refers to skills and knowledge attained for both personal development and career advancement. Professional development encompasses all types of facilitated learning opportunities, ranging from college degrees to formal coursework, conferences and informal learning opportunities situated in practice. It has been described as intensive and collaborative, ideally incorporating an evaluative stage There are a variety of approaches to professional development, including consultation, coaching, communities of practice, lesson study, mentoring, reflective supervision and technical assistance.
Who Participates and Why
A wide variety of people, such as teachers, health care professionals, lawyers, accountants and engineers engage in professional development. Individuals may participate in professional development because of an interest in lifelong learning, a sense of moral obligation, to maintain and improve professional competence, enhance career progression, keep abreast of new technology and practice, or to comply with professional regulatory organizations. Many American states have professional development requirements for school teachers. For example, Arkansas teachers must complete 60 hours of documented professional development activities annually Similarly, American and Canadian nurses, as well as those in the United Kingdom, are required to participate in formal and informal professional development in order to maintain professional registration
Other groups such as engineering and geoscience regulatory bodies also have mandatory professional development requirements.
Approaches to Professional Development
In a broad sense, professional development may include formal types of vocational education, typically post-secondary or poly-technical training leading to qualification or credential required to obtain or retain employment. Professional development may also come in the form of pre-service or in-service professional development programs. These programs may be formal, or informal, group or individualized. Individuals may pursue professional development independently, or programs may be offered by human resource departments. Professional development on the job may develop or enhance process skills, sometimes referred to as leadership skills, as well as task skills. Some examples for process skills are 'effectiveness skills', 'team functioning skills', and 'systems thinking skills'.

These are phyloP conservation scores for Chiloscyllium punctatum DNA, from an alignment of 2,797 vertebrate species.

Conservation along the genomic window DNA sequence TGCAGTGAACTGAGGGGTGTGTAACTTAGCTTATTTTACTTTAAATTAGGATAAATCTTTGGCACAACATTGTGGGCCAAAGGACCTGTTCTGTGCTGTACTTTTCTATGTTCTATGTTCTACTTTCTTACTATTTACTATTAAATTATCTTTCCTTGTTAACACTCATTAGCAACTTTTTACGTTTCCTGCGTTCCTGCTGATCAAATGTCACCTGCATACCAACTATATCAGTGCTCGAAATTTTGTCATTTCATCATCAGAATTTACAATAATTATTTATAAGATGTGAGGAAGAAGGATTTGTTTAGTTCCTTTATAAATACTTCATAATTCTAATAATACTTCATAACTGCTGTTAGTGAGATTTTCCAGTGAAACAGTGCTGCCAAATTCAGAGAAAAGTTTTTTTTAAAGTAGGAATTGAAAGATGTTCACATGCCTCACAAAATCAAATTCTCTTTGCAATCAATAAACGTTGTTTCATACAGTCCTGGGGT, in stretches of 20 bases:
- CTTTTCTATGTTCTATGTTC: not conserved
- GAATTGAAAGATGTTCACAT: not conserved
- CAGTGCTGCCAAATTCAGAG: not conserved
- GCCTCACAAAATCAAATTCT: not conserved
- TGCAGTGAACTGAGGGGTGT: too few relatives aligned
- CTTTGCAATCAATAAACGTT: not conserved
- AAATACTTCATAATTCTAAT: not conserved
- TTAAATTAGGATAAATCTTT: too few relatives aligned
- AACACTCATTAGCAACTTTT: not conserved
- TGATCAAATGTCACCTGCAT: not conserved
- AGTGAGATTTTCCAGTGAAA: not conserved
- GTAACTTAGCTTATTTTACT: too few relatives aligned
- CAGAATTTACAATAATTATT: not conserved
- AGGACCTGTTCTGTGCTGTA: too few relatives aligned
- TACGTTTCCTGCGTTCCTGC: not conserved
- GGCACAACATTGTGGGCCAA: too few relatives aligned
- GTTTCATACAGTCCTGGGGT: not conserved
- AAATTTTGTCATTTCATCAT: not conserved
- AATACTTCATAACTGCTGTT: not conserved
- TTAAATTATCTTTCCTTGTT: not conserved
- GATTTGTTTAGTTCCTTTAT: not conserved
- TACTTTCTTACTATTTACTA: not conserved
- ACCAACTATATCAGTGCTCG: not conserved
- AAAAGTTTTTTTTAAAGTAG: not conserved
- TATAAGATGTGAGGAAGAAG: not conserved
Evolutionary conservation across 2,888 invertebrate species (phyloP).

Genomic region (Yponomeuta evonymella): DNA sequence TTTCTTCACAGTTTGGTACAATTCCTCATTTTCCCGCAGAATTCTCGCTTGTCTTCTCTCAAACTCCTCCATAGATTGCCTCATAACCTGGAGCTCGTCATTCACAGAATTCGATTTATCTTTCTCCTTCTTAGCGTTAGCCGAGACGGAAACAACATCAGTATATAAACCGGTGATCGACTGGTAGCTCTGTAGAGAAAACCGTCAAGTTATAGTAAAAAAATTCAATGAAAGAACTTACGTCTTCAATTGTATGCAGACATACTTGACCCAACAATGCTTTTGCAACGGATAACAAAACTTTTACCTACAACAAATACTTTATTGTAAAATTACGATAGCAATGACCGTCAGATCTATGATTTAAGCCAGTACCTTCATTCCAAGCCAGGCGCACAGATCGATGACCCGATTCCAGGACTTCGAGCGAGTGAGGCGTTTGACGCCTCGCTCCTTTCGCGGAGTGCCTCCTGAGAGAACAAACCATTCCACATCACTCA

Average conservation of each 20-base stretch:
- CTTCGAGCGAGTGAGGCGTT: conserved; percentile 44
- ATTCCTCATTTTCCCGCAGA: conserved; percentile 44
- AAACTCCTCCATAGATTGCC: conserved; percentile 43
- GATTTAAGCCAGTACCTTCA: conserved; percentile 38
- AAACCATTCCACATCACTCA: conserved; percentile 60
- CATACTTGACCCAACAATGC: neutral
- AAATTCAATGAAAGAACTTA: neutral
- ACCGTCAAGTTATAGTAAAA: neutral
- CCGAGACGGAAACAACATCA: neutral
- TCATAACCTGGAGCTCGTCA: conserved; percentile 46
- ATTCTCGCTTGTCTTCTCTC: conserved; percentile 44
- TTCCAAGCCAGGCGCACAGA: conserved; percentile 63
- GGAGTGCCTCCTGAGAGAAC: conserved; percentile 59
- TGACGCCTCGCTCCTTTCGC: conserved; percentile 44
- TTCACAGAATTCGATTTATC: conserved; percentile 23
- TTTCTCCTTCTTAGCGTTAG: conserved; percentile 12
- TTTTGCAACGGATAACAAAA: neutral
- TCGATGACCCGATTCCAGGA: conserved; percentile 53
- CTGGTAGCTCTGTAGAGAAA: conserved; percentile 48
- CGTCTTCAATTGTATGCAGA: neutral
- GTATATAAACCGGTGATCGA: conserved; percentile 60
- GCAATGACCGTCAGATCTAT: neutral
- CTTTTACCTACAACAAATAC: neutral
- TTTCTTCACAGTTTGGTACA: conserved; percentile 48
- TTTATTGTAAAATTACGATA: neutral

Professional development opportunities can range from a single workshop to a semester-long academic course, to services offered by a medley of different professional development providers and varying widely with respect to the philosophy, content, and format of the learning experiences. Some examples of approaches to professional development include:
- Consultation - to assist an individual or group of individuals to clarify and address immediate concerns by following a systematic problem-solving process.
- Coaching - to enhance a person’s competencies in a specific skill area by providing a process of observation, reflection, and action.
- Communities of Practice - to improve professional practice by engaging in shared inquiry and learning with people who have a common goal
- Lesson Study - to solve practical dilemmas related to intervention or instruction through participation with other professionals in systematically examining practice
- Mentoring - to promote an individual’s awareness and refinement of his or her own professional development by providing and recommending structured opportunities for reflection and observation
- Reflective Supervision - to support, develop, and ultimately evaluate the performance of employees through a process of inquiry that encourages their understanding and articulation of the rationale for their own practices
- Technical Assistance - to assist individuals and their organization to improve by offering resources and information, supporting networking and change efforts
Professional development is a broad term, encompassing a range of people, interests and approaches. Those who engage in professional development share a common purpose of enhancing their ability to do their work. At the heart of professional development is the individual's interest in lifelong learning and increasing their own skills and knowledge.